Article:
What’s in a name—Giving meaning to your story
Centuries ago, one half of a doomed couple pondered the irrelevance of names. Granted, Juliet was complaining about the fact that her parents were refusing to let her date the man she loved, and her “rose” example was appropriate for the argument. But her lamentation eventually flowed into a case study around the very real power that a name carries.
She asserts to the night sky: “It is only your name that is the enemy” and acknowledges that simply by bearing the Montague name, her beloved is off-limits.
Names matter to the market
Family feuds aside, at One North, we also recognize the critical role that names play. When it comes to building the foundation of a client’s story, a name is often the first brick laid. Whether it’s for a product, campaign or an entire brand, it often serves as the introduction of a story that needs to be told and can carry the weight of reflecting:
- Who you are
- Why you exist
- What you do
- How you do it
More traditional brand experts would have you believe that to successfully check all the boxes above, you need a name that’s familiar, easily pronounceable, memorable, clear, concrete and that carries positive (if any) connotations.
However, well-known, remarkable outliers like Nike, Verizon, Xerox and Häagen-Dazs have proven that these conventions do not exclusively comprise an equation for success. It’s a gamble on German Gestalt psychologist Wolfgang Köhler’s position that words—even those that are made up—can illustrate concepts and ideas that transcend standard definitions, as well as a “linguistic Heisenburg principle” that suggests that:
“As soon as you label a concept, you change how people perceive it.”
If the product, campaign or brand experience is right and rich enough with meaning and distinction to herald an identity, this gamble pays dividends by commanding attention, establishing affinity, nurturing loyalty and building community.
Names matter to the named
When it comes to communicating identity, names are not only important in the realms of brand and marketing, but also from a personal perspective. Our own names—often assigned to us by someone else—begin our journeys and go on to be the first step in developing relationships with others. They provide information about us to the rest of the world—whether it’s historical, familial (hopefully with no feuds attached) or cultural—and are inextricable from who we are.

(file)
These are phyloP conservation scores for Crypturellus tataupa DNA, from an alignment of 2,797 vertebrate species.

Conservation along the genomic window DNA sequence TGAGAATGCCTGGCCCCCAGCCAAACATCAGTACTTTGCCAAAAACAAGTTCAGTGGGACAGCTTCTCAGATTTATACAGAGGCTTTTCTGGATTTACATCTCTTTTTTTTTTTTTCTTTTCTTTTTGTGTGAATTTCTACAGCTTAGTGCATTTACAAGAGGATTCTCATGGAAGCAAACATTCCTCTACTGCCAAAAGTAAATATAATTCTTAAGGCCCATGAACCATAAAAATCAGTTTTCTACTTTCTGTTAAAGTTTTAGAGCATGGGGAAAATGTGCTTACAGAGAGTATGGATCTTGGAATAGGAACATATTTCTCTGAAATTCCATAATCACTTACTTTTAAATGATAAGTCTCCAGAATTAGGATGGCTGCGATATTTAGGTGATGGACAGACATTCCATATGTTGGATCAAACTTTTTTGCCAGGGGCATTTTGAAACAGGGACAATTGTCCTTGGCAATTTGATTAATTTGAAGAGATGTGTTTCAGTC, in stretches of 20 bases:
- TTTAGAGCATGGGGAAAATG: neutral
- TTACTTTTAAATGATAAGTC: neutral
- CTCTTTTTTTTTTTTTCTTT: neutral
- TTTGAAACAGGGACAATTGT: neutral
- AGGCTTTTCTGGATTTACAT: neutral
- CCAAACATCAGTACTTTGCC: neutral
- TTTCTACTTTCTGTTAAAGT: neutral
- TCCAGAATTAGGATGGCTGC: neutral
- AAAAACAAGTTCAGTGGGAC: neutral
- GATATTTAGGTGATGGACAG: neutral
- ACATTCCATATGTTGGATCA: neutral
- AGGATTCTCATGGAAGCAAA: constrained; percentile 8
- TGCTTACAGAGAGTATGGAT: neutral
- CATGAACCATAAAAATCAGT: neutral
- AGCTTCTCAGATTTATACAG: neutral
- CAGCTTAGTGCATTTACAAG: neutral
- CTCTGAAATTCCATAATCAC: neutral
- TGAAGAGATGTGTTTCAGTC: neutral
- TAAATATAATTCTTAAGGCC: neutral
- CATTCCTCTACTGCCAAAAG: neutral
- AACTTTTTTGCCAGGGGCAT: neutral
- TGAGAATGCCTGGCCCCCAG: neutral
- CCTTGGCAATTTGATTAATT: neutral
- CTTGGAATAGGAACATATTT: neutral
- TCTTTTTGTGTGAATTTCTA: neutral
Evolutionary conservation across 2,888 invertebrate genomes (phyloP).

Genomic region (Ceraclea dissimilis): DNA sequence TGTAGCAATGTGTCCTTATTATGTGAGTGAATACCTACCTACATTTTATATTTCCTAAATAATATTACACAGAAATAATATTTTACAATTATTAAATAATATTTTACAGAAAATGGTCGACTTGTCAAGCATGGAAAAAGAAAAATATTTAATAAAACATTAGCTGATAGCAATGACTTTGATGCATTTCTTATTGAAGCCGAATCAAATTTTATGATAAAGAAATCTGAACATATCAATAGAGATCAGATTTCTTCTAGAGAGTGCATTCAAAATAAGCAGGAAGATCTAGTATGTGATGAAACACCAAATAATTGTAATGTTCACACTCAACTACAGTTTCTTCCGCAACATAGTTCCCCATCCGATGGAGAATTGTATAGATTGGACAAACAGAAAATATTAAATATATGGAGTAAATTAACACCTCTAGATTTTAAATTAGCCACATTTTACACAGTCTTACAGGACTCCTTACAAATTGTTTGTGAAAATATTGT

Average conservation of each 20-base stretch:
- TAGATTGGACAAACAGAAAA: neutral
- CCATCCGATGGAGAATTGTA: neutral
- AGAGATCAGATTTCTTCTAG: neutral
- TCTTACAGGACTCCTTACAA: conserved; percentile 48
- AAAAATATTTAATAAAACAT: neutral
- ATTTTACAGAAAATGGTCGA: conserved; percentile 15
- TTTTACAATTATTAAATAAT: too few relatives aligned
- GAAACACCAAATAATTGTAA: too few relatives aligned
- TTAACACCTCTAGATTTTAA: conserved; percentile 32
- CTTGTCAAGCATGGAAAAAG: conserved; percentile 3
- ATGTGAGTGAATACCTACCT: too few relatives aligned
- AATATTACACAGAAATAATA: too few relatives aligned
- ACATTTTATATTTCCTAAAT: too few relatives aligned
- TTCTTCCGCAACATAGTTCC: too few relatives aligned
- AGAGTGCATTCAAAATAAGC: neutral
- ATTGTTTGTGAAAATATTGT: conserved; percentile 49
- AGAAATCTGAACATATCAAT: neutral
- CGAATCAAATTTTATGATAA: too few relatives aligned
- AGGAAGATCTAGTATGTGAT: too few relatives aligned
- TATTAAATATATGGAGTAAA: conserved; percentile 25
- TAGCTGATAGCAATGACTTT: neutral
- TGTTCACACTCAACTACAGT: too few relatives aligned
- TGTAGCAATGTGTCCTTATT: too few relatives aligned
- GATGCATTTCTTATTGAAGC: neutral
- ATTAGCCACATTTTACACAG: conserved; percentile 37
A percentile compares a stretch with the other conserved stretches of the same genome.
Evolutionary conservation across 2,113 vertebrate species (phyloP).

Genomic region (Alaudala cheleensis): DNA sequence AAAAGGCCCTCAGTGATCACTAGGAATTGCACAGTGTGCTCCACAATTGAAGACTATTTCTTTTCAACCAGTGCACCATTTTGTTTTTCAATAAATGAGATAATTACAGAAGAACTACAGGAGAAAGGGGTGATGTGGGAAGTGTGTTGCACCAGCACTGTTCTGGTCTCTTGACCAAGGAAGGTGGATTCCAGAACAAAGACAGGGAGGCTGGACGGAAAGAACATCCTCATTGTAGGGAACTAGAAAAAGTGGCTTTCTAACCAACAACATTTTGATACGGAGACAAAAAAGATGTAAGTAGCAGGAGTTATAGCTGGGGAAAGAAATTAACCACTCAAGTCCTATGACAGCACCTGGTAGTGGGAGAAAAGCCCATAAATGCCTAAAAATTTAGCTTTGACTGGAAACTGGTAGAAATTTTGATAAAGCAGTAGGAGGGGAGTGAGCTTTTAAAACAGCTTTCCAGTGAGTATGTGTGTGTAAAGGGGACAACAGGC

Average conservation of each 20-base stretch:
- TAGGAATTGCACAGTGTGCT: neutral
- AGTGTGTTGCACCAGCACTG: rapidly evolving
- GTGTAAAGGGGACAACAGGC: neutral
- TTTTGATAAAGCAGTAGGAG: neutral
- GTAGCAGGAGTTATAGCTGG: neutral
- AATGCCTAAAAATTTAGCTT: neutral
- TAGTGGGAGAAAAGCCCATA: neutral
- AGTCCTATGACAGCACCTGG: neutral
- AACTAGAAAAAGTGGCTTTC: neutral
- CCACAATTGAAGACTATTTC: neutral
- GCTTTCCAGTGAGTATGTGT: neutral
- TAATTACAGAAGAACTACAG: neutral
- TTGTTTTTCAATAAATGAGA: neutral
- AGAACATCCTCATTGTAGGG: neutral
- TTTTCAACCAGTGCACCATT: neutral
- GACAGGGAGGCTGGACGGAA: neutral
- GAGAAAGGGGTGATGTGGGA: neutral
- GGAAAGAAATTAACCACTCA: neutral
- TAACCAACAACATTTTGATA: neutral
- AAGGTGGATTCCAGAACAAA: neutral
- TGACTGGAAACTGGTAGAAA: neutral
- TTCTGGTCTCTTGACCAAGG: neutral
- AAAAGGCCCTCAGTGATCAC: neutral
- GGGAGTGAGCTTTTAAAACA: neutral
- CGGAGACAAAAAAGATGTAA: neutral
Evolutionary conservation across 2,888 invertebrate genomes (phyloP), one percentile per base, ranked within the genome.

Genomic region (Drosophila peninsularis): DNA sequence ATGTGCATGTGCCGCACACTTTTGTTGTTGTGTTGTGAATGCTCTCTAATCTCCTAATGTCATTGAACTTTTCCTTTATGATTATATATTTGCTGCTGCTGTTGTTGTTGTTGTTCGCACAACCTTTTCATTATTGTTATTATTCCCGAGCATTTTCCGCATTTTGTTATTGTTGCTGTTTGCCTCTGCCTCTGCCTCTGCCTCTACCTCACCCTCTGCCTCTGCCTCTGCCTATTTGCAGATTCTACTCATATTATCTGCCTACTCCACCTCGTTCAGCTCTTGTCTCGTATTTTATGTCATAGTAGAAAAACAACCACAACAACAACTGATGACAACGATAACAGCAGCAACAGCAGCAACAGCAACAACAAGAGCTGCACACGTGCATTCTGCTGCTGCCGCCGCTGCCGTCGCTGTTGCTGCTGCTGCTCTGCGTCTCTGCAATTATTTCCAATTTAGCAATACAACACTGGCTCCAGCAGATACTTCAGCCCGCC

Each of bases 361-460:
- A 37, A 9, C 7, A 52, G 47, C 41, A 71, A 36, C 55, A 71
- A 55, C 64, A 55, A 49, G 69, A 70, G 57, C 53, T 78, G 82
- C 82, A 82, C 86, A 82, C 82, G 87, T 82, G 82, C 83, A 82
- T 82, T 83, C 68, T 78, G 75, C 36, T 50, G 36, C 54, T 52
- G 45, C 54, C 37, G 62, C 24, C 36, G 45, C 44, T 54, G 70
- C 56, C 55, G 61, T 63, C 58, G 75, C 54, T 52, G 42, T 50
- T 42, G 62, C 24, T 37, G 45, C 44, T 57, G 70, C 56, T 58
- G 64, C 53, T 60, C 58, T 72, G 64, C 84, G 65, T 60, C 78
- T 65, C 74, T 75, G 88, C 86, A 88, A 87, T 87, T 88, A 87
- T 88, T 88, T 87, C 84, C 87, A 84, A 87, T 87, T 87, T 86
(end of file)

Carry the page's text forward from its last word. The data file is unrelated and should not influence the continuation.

“Every name has meaning, but for many Asian Americans and Pacific Islanders, names tell their story, too.”
Recently, Procter and Gamble rolled out a campaign about names in honor of Asian American and Native Hawaiian/Pacific Islander (AANHPI) Heritage Month. The campaign, while having little to do directly with their products, establishes a brand narrative of open-mindedness, inclusion and community care, which in turn speaks volumes on their commitment to “Lead with Love.”
Their campaign video, aptly titled “The Name,” highlights the importance and meaning that can be associated with our names, and shines a light on how, with the right people in your corner, “Belonging Starts with a Name.”
Names are never the enemy
For many Asian Americans, the distinctiveness of our given names has led us to feel othered in various environments at one point or another. Seemingly small acts such as misunderstandings, mispronunciations or misspellings can have a hugely negative impact. Says fellow One Northerner Myohan Oh:
“When someone refuses to make the effort to learn the proper pronunciation, or altogether disregards your name, in effect, they strip you of that power and your identity, valuing you as less.”
Internalization of this devalued identity can look like hasty concessions to a nickname or oversimplification, a choice to go by a Westernized name or, in my case, an outright ambivalence and refusal to acknowledge, let alone communicate, my full given name since second grade.
For what it’s worth, One North is my first employer to display my full name in internal and external communications and platforms. Sure, it’s a technology convention for our parent company, and, sure, I commonly go by Min anyway. The point is, my fear of being othered just doesn’t exist here. In fact, I distinctly remember meeting colleagues for the first time who would ask, unbidden, for guidance on pronunciation, and every now and again, a new client will use it because, well, it’s my name. These seem like such small things, so you’ll have to believe me when I tell you the feeling is big. And if I could tell that second grader that we’d get to this point someday, it would have made all the difference in the world.
So—what’s in a name, you ask? Simply put, a name is a story. And whether you’re choosing or using one, it can hold the promise of distinction and identity, of history and narrative, of meaning and incredible power.
*As quoted in “The Power of Names” by Adam Atler in The New Yorker: https://www.newyorker.com/tech/annals-of-technology/the-power-of-names
Photo Credit: Annie Spratt | Unsplash
Min is One North’s Manager of Content Strategy. She joined One North to lead and grow the Content Strategy team by way of elevating our strategists’ skillsets, as well as further promoting our capabilities. When not providing general or project oversight, she pushes her team to realize the value and art in the work they produce.
Favorite breakfast food? All the bacon and eggs you have.
Superpower you wish you had? Teleportation. However, I’d settle for the drive to fold laundry as soon as it’s finished in the dryer.